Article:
Stop Advertising to Me! ... Or don't...
According to a Gallup poll conducted last year, the Advertising and Public Relations industry ranked #10 as one of the most hated industries in America. 37% of Americans view the profession negatively, which puts it squarely in the camp of "things you're not supposed to talk about in mixed company." Why this vitriol for the sponsors of free television and radio entertainment since the dawn of mass communication? Do people really hate advertising that much?
I don't say this without disappointment. I've long advocated transparency and honesty in all marketing endeavors, and I continue believng that permission-based marketing is still the mold to follow in the 21st century. Advertising should be expected, welcome and invited.
So why the controversy?
When asked, people will say that they hate being marketed to. They're frightened by the spectre of privacy violations, even if it's based on observation of their own behavior. It's hard to blame them. What people do in private and what they think rarely mirrors the persona they wish to convey to the public. The manner in which data is collected and results are fed back to the consumer may matter -- if consumers really understood it. But it's clear that they don't, or that they don't believe it will stay this way forever.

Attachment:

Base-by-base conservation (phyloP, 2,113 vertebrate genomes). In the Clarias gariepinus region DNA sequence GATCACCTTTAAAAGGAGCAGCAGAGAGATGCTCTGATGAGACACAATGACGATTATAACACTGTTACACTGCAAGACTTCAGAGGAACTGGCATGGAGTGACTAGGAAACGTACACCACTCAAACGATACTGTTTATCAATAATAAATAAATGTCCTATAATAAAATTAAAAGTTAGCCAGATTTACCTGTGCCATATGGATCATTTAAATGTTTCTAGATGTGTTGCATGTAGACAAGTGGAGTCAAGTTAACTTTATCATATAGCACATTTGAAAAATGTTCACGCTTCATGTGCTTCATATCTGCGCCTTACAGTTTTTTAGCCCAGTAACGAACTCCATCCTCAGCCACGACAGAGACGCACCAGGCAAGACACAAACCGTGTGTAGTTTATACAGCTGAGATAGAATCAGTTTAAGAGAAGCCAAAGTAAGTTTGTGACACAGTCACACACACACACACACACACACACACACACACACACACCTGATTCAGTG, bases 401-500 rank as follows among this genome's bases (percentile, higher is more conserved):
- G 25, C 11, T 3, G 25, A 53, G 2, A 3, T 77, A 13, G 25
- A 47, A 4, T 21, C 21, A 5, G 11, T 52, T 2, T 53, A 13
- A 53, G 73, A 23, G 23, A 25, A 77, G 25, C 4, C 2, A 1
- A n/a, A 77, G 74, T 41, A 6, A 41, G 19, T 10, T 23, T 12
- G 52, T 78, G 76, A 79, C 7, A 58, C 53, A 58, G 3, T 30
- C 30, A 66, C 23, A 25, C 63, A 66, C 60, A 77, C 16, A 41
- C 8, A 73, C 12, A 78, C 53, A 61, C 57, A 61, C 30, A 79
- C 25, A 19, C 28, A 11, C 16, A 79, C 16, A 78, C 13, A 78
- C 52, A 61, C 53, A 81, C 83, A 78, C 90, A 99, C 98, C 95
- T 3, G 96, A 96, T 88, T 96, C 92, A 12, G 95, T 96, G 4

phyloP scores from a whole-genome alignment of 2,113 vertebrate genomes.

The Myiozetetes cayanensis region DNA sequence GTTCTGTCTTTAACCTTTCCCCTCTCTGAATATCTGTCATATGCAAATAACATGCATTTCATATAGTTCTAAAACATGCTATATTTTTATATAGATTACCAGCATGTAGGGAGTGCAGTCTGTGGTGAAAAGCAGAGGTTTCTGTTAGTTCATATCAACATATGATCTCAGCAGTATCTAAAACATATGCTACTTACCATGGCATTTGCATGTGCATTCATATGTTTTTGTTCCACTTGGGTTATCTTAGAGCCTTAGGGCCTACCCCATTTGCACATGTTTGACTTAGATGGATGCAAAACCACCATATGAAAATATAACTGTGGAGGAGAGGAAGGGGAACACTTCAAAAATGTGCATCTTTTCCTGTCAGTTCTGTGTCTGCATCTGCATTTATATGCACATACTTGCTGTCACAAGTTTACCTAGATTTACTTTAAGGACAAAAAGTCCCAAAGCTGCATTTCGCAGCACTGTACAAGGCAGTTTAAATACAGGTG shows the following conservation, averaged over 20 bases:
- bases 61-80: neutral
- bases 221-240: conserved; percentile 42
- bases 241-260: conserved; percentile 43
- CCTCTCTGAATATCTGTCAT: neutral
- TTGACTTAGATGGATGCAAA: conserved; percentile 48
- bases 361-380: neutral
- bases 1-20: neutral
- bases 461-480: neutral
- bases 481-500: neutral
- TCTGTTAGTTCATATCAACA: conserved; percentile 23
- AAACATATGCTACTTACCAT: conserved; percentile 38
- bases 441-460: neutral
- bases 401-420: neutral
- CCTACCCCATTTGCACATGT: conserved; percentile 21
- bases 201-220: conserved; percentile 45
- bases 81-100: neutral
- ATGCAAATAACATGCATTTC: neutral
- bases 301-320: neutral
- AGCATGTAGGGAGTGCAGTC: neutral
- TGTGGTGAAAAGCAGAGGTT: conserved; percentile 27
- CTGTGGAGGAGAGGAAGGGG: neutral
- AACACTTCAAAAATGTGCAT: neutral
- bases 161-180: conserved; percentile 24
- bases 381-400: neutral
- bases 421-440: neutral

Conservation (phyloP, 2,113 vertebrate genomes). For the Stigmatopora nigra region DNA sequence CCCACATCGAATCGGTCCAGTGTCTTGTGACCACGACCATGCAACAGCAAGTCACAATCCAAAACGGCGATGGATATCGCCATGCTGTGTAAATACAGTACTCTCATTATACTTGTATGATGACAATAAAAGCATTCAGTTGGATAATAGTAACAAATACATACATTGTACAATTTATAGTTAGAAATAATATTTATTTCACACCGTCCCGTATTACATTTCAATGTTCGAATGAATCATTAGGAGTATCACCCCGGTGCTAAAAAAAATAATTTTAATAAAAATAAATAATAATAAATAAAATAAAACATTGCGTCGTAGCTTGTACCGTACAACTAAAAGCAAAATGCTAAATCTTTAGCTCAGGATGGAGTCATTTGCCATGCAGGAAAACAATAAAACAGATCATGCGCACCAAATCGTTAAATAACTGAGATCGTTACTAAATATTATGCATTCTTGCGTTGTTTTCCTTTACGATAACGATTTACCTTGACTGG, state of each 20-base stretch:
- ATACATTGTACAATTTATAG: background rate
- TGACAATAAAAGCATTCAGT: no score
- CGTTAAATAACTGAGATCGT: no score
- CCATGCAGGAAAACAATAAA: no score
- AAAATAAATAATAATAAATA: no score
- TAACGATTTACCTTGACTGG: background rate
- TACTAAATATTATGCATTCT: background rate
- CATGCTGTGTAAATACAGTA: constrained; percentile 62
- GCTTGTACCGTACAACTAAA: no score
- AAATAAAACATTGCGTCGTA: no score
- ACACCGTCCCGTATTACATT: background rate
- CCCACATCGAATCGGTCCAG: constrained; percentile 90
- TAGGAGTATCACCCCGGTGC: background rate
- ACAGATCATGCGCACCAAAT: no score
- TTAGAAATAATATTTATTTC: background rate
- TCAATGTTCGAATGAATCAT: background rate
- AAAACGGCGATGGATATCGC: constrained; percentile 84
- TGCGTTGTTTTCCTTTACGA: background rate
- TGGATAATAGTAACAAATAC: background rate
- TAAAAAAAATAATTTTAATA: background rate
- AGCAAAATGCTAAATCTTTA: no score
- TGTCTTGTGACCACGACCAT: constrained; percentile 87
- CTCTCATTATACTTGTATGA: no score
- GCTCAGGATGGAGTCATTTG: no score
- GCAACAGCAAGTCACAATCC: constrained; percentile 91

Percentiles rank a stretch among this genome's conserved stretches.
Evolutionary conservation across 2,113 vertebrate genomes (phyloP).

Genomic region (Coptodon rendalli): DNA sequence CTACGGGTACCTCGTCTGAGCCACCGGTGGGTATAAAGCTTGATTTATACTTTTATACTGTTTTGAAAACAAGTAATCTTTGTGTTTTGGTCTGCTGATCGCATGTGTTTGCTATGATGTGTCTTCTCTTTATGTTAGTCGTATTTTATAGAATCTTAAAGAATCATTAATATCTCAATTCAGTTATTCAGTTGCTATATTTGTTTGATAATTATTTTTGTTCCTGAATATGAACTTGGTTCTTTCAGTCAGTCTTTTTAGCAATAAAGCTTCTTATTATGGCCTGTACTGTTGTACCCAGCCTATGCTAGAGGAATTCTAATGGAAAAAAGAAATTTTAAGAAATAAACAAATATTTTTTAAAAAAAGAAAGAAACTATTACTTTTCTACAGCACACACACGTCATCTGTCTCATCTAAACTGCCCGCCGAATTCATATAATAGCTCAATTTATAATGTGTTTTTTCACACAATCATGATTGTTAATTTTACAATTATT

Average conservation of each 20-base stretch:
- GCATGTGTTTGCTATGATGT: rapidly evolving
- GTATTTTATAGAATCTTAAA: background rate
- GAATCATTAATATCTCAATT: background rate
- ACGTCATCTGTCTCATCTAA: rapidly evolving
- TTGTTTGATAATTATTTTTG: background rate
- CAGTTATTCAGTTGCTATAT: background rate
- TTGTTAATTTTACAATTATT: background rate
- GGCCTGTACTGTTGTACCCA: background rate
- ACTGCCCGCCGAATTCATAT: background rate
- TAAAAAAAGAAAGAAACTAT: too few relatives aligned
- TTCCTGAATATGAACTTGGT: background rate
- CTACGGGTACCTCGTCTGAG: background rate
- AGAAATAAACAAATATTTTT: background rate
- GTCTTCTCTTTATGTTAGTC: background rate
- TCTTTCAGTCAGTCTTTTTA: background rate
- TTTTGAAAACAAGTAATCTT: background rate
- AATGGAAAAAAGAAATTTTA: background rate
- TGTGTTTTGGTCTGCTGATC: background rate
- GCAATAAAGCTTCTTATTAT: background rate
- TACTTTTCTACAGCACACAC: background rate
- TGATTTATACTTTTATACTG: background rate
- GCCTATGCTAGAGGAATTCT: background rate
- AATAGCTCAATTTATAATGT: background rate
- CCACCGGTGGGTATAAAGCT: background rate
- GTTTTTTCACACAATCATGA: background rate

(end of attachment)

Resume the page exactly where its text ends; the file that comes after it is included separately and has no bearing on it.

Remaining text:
The industry should have a modicum of self-awareness in admitting that the particular methods of interruption-based advertising we've engaged in over the decades have accelerated the rate at which people have learned to ignore and distrust advertising. But dig a little deeper... People hate feeling like they're being manipulated because they feel like they should control their own decisions and destiny.
They just hate admitting that they need a push.
As evidence, we look at JC Penney's "No Sale" bomb, which saw the department store lose $163 million in the first quarter. This is in comparison to a $64 million in earnings the first quarter of 2011. Evidence suggests that people love a sale more than they love transparency, even if the result is the same (or better) for them in the long run.
Apparently their pricing and value was a fair deal before they discontinued their sales and reduced prices across the board. However, as it turns out, something needs to get people through their doors rather than the doors of their competitors.
Sometimes, people need to feel like they're being wooed. What's your take?